for protection in any of the Contracting Parties, including the 
United States, by filing a single standardized application in 
English. Pursuant to Articles 3 and 4( 1) of the Agreement, any 
person who is a national of or is domiciled in the United 
States may file an international design application with the 
United States Patent and Trademark Office (USPTO) or directly 
with the International Bureau (IB) of the World Intellectual 
Property Organization (WIPO). The filing date of the 
international design application is the date that the 
application is received by either the IB or the USPTO (Article 
9(1) and Rule 13(3)).
    The USPTO must transmit any application to the IB within 
one month from the date on which the USPTO receives it. If, 
however, a security clearance is required by law, then the 
USPTO can notify the Director General of WIPO (Director 
General) as to this fact, and the USPTO has six months to 
transmit the application to the lB.
    Article 5(1) sets forth the mandatory requirements as to 
the contents of an international design application. Article 
5(2) provides additional mandatory contents as to Contracting 
Parties that have an intellectual property office that is an 
Examining Office, such as the USPTO.
    The Agreement also provides a basis for rights of priority 
with regard to international design applications filed under 
the Agreement. Article 6(1) states that the application may 
contain a declaration under Article 4 of the Paris Convention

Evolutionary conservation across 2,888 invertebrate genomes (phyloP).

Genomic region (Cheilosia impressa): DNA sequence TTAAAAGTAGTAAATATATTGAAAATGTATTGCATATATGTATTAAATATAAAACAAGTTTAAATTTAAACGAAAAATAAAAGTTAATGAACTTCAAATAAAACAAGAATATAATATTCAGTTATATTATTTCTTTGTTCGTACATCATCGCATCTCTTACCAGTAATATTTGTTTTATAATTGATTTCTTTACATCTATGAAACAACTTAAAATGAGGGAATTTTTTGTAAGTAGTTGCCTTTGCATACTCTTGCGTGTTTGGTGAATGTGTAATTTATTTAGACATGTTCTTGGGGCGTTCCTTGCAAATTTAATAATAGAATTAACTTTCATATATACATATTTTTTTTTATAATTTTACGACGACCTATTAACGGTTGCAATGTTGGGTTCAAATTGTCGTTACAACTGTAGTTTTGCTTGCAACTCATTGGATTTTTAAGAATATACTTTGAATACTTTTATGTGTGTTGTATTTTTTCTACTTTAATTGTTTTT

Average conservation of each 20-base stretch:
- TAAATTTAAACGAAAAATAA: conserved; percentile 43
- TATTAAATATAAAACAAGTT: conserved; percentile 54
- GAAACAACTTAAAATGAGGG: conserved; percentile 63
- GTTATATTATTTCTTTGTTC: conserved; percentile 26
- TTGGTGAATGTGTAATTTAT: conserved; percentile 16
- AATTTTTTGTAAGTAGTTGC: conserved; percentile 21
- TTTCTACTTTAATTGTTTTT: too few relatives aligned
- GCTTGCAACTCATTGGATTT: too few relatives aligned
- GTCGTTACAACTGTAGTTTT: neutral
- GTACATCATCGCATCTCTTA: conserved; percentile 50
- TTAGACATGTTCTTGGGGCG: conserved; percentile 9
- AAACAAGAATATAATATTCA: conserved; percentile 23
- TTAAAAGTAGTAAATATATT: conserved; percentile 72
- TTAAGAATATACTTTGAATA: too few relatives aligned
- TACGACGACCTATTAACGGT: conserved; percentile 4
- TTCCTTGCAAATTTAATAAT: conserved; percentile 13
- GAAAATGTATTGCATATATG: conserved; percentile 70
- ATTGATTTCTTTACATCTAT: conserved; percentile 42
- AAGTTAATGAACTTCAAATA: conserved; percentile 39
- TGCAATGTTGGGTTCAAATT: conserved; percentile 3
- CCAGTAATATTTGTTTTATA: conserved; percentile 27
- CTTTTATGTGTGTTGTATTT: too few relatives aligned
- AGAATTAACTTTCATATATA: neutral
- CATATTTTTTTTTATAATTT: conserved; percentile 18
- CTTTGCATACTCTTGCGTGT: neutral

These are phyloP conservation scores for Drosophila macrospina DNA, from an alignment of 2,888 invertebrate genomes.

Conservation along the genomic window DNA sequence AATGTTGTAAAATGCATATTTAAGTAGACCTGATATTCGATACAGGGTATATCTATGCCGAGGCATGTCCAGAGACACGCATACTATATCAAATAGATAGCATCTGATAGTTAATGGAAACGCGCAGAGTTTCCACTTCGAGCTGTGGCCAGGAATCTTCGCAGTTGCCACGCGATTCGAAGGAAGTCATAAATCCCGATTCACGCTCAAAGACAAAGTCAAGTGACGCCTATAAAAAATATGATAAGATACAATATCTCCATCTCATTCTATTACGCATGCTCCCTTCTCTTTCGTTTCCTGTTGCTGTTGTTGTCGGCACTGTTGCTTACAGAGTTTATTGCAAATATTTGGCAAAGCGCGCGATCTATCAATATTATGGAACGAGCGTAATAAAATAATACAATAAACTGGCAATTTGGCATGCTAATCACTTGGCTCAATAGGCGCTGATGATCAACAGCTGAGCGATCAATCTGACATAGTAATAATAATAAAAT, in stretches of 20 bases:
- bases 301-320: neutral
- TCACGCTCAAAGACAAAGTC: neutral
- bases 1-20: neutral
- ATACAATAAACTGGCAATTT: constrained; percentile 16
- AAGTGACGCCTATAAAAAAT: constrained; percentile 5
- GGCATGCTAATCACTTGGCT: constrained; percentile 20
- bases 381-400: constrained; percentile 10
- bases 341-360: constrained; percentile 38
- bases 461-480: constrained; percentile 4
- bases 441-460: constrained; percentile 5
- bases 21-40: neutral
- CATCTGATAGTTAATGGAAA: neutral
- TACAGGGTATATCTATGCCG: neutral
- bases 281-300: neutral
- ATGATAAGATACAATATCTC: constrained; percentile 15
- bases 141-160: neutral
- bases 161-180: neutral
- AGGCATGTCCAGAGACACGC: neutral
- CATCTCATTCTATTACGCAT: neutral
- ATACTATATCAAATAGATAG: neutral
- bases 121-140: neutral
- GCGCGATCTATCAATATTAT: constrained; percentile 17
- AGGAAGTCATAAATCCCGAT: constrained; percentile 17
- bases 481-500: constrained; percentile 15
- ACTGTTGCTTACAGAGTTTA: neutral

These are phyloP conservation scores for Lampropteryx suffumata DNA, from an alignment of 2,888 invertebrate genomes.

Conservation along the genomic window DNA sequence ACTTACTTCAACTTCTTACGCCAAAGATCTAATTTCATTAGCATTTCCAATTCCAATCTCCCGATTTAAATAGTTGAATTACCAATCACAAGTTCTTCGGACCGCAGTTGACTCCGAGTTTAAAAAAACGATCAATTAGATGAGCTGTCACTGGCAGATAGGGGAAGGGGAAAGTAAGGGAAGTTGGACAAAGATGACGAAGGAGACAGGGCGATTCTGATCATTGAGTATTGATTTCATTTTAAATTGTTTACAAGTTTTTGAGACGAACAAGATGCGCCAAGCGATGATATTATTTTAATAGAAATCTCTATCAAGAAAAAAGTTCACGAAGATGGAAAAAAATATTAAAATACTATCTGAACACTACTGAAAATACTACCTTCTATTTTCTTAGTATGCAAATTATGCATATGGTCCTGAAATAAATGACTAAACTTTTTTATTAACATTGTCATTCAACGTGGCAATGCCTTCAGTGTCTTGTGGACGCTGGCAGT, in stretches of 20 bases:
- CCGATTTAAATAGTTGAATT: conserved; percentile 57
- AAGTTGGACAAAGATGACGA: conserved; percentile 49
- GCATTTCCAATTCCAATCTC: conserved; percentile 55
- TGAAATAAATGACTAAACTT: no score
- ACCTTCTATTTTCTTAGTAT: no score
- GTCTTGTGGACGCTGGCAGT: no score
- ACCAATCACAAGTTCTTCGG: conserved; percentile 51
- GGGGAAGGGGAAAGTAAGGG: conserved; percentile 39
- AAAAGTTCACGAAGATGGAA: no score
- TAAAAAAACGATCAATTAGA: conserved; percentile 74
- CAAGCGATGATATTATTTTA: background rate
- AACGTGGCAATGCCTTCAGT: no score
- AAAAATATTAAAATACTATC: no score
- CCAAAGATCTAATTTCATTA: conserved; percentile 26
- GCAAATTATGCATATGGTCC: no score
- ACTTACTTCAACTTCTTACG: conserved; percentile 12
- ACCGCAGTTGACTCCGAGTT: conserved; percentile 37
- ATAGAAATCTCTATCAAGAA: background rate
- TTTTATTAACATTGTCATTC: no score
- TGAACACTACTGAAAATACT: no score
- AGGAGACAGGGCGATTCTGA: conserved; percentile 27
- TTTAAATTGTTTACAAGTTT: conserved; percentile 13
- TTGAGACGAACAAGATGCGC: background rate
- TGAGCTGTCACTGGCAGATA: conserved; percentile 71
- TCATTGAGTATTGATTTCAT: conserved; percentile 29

for the Protection of Industrial Property (1967) claiming the 
priority of one or more earlier applications filed in or for 
any country party to the Paris Convention or any member of the 
World Trade Organization. Article 6(2) provides that an 
international design application is deemed, as from its filing 
date and regardless of its subsequent fate, equivalent to a 
regular filing within the meaning of Article 4 of the Paris 
Convention. Thereby, international design applications under 
the Agreement may serve as a basis for claiming priority in a 
national or regional application.
    Article 7 states that the fees shall include a designation 
fee for each designated Contracting Party. However, any 
Contracting Party, such as the United States, whose Office is 
an Examining Office, may declare that the prescribed 
designation fees be replaced by an individual designation fee, 
which may be payable in two parts.
    According to Article 10(1) and Rule 15 of the Agreement, 
the IB will register each design that is the subject of an 
international design application immediately upon receipt by 
the IB of the application. The general rule under Article 10(2) 
is that the date of the international registration will be the 
filing date of the application, provided it is complete and